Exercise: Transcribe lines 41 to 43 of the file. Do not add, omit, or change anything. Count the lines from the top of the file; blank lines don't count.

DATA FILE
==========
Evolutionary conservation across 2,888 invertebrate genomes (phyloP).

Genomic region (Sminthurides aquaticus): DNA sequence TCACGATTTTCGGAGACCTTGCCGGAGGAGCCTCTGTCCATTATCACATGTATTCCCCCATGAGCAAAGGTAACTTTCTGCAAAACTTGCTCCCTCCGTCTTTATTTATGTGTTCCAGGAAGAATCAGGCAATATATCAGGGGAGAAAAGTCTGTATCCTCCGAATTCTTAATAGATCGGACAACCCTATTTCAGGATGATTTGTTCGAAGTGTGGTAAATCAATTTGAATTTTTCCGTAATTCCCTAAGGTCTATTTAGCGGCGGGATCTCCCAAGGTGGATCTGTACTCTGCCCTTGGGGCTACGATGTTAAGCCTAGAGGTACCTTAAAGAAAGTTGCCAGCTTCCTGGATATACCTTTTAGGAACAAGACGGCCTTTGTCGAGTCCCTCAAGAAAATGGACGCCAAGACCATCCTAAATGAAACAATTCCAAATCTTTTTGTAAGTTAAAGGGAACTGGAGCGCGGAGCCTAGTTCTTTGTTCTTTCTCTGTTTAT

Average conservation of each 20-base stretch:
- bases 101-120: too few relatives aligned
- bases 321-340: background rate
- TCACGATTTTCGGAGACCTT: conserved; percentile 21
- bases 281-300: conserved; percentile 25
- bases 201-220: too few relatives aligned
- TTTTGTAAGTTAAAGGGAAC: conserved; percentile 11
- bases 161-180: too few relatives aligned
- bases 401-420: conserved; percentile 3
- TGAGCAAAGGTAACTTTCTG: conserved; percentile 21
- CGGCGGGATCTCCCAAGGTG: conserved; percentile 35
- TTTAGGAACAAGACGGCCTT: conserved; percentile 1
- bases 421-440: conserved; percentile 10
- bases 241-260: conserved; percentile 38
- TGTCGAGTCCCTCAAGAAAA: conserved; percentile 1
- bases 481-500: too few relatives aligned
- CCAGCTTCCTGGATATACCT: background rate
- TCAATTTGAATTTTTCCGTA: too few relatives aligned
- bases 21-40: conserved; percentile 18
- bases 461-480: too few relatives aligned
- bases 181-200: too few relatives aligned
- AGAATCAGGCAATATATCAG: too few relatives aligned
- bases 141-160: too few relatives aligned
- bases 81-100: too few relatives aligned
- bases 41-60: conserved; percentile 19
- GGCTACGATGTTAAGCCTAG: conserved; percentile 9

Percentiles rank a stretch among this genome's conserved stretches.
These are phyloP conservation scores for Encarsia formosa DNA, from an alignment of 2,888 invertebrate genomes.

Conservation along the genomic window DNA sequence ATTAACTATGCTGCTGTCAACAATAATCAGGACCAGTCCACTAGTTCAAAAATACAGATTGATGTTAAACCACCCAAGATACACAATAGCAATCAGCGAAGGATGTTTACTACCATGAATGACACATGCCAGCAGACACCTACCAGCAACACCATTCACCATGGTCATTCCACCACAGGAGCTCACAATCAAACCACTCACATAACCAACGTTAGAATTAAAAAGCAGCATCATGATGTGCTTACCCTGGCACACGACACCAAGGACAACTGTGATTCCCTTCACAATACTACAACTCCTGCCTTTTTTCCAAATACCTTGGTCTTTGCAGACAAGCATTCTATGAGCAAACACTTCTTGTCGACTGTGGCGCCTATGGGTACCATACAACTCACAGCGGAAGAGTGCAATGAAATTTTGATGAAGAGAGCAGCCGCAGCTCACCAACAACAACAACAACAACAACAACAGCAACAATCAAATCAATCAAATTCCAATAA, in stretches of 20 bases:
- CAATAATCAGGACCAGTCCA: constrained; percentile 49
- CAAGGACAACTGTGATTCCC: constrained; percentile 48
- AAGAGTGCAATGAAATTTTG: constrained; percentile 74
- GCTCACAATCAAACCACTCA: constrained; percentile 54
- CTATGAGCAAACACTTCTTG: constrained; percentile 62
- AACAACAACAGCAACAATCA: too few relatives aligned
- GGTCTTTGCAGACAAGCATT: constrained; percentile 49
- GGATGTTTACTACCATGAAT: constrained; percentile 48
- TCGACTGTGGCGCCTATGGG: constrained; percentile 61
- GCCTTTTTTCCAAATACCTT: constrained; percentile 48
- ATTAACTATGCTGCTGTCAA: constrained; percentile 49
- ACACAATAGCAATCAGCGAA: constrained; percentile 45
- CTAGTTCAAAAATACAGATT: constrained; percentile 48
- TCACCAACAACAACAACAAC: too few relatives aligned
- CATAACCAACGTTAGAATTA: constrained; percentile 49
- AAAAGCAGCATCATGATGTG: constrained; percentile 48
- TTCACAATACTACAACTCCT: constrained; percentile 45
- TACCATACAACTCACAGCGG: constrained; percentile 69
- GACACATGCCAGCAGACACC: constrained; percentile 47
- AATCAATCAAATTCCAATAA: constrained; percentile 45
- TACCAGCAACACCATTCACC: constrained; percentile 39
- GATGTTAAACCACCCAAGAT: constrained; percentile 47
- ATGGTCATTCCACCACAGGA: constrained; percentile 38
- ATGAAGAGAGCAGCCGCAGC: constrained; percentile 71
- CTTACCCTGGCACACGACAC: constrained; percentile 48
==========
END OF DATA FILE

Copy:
- GCCTTTTTTCCAAATACCTT: constrained; percentile 48
- ATTAACTATGCTGCTGTCAA: constrained; percentile 49
- ACACAATAGCAATCAGCGAA: constrained; percentile 45